Can You Switch from Methadone to Buprenorphine-Based Treatment?

In response to the rise in opioid overdose-related deaths and emergency room visits over the last several years, there’s been an increase in the use of medications to help people wean off of opiates such as heroin and morphine.

For a long time, methadone was the only drug available for a person struggling with opioid addiction. Today there are more options, including buprenorphine-based products.  These can be a better fit for some people struggling with addiction.

You may be wondering, can I switch from methadone to buprenorphine?

The short answer is, yes. If you’ve been wondering about making this switch from methadone to buprenorphine-based products, read on to learn all the details that will help simplify this process.

What is the Difference Between Methadone and Buprenorphine?

Methadone and buprenorphine have many similarities. Both medications are used to help people suffering from opioid addiction manage their withdrawal symptoms as they wean off of the drug they are abusing.

Both of these medications have long half-lives, which means that their effects last for a long time (usually between 24 and 60 hours).  So a patient will not have to take it as often as they would the opiate they have been abusing.

Methadone and buprenorphine will also help with the cravings that a patient can experience as they start to eliminate the illegal opiates from their systems.  This will help a patient stay in recovery long-term, as they will no longer have the desire to find the other substances to take.

The main difference between these two drugs is that methadone is a full opioid agonist, and buprenorphine is a partial opioid agonist.  This means they both act on the opioid receptors.

Methadone has a stronger effect on these receptors, though, than buprenorphine. With buprenorphine, once you reach a plateau the effects from the medication will  level out.

Another big difference is that methadone can only be used to treat addiction through a licensed methadone clinic.  These clinics usually require very frequent visits.  Buprenorphine can be prescribed by any physician with the appropriate licensing.  This means you can be seen at a physician’s office at weekly to monthly intervals once stable on the medication.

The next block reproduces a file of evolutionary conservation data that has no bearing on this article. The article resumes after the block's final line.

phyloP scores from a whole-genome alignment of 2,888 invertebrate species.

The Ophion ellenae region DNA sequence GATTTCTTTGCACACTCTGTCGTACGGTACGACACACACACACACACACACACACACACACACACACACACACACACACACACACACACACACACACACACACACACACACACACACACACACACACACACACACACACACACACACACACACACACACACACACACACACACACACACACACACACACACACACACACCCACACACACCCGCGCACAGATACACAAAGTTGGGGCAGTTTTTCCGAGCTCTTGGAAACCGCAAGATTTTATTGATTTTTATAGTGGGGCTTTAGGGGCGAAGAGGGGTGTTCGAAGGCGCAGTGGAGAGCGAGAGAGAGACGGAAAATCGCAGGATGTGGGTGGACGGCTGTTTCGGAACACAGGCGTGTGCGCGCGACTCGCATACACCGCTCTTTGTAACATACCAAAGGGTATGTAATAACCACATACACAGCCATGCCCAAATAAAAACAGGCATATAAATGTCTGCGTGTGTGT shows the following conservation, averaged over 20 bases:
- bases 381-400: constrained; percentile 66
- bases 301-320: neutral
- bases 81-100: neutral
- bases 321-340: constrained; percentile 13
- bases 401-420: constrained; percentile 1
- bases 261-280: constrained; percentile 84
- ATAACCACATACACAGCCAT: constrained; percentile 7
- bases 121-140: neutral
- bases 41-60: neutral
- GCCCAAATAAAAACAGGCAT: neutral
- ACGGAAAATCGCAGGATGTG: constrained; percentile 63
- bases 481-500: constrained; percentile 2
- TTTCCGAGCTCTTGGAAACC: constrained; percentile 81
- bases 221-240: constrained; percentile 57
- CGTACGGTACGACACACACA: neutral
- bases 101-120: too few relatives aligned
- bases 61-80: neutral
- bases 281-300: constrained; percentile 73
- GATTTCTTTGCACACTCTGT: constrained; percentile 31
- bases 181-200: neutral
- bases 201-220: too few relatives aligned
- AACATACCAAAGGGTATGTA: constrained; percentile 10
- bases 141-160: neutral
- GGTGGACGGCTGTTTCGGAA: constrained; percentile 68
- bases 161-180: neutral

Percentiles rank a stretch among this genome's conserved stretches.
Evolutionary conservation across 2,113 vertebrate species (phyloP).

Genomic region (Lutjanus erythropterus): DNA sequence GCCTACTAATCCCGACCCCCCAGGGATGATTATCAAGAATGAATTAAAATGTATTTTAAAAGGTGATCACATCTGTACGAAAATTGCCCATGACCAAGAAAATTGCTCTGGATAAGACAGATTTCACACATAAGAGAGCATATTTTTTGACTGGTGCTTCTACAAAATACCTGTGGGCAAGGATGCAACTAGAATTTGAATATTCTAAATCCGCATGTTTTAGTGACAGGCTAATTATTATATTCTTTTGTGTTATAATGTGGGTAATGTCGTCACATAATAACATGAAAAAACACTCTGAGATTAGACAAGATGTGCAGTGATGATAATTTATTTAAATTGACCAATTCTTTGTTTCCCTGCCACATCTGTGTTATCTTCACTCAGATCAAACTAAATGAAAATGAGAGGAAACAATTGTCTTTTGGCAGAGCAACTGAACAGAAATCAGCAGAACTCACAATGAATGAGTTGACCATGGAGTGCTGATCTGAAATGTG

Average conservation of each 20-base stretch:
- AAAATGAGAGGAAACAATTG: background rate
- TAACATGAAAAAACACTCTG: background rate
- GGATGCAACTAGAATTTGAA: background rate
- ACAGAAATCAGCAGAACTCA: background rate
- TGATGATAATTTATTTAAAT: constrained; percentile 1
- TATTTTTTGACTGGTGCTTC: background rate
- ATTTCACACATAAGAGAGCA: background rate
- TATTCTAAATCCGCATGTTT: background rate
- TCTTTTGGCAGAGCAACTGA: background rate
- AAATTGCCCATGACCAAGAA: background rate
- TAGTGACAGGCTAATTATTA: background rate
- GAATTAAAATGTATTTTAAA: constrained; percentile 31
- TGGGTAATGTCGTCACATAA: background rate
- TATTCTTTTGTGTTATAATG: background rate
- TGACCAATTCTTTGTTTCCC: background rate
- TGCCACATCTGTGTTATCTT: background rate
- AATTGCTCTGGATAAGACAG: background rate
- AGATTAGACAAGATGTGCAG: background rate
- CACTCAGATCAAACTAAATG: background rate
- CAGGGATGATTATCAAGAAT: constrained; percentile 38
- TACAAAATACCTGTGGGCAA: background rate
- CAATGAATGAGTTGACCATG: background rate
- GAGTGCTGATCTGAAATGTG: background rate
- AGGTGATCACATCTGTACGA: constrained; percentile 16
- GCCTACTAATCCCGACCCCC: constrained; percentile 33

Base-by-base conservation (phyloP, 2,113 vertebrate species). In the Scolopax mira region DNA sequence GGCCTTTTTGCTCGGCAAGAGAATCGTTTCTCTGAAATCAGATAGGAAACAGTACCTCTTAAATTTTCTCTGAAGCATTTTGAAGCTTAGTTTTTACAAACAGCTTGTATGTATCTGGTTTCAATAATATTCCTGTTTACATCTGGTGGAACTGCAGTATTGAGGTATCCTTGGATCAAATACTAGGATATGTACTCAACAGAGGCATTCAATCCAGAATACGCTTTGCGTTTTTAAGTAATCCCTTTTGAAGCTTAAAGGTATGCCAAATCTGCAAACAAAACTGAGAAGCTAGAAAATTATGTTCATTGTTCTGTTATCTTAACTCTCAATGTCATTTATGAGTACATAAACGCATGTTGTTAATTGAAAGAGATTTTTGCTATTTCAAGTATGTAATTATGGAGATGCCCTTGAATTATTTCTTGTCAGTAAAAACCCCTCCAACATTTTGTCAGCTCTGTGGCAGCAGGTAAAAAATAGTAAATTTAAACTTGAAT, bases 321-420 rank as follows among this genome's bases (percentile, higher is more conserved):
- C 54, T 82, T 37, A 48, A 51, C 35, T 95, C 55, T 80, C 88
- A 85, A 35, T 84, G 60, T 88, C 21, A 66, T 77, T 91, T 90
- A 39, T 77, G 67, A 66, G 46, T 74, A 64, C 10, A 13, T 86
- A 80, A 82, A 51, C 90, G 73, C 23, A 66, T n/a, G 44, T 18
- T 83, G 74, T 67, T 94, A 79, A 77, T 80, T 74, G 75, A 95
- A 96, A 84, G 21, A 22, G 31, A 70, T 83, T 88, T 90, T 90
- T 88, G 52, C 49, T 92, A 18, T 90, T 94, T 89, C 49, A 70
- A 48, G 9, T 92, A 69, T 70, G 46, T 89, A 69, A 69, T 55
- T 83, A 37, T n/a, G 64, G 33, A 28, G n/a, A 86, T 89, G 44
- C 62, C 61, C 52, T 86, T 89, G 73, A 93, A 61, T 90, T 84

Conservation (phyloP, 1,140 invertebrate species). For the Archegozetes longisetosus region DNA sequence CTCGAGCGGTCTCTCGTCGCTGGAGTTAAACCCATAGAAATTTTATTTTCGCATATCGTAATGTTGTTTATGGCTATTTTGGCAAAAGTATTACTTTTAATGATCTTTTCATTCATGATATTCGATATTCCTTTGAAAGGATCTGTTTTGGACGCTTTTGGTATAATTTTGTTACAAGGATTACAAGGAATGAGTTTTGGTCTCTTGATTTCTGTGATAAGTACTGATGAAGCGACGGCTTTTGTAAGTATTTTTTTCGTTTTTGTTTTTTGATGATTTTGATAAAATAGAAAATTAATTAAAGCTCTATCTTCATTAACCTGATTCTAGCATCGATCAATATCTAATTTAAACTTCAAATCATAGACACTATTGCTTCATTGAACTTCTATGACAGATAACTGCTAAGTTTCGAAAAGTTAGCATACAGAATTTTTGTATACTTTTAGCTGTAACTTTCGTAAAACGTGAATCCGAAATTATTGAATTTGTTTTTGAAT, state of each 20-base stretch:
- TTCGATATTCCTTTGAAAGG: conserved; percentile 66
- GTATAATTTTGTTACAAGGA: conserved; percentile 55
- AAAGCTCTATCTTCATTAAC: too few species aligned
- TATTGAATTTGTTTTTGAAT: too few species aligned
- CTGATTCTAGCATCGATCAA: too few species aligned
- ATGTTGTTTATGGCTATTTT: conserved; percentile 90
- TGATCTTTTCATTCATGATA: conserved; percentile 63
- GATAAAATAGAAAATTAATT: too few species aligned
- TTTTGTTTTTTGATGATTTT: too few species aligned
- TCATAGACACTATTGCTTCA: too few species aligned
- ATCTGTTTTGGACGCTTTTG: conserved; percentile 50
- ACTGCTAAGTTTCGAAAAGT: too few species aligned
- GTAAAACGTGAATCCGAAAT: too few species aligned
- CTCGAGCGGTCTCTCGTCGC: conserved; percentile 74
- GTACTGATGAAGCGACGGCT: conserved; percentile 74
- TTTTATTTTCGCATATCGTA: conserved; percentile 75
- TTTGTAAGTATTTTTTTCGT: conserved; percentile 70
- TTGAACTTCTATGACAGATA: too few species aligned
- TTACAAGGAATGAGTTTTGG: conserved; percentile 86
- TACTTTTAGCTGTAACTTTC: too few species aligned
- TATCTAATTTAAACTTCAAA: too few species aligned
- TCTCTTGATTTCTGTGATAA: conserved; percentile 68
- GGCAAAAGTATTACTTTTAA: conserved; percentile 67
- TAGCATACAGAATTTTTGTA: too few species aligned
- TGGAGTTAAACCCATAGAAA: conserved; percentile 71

So Why Make the Switch?

Due to this plateau effect, individuals suffering from opioid addiction are less likely to abuse buprenorphine.  Once the correct dosage is determined for you, you do not need to take higher levels of the medication to avoid withdrawal symptoms and cravings.  This will increase your chance of making a full recovery and possibly being able to taper off of the medication in the future.

Also, all opiates have side effects, such as constipation and sedation, but these are minimized with buprenorphine products.

How to Make the Switch?

If you’re interested in transitioning from methadone to a buprenorphine-based medication, there are some important things you need to keep in mind. The following tips will help you make the transition safely:

● Slowly reduce your dose of methadone under the care and guidance of your doctor at your current clinic

● Your methadone dosage needs to be less than 30 mg daily in order to minimize side effects when you make the switch to buprenorphine

● Discontinue methadone completely for at least 48 hours before you begin using buprenorphine – you have to be in mild withdrawal before you can start taking buprenorphine

● You may need to use other medications, such as Clonidine, to help the withdrawal process begin

● Once you’re in withdrawal, you can begin your first dosage of buprenorphine


As you can see, it is possible to switch from methadone to buprenorphine-based medications. For some people struggling with opioid addiction, this switch can be one of the best decisions they ever make.

If you’ve been considering making this switch, be sure to keep this information in mind. It will decrease your risk of relapsing and help you transition in a safe way.

About the Author

Paula Nicola, M.D.
Dr. Nicola is the Facility Director at Renu. She is a trained and board certified medical doctor with specialized training in addiction medicine.

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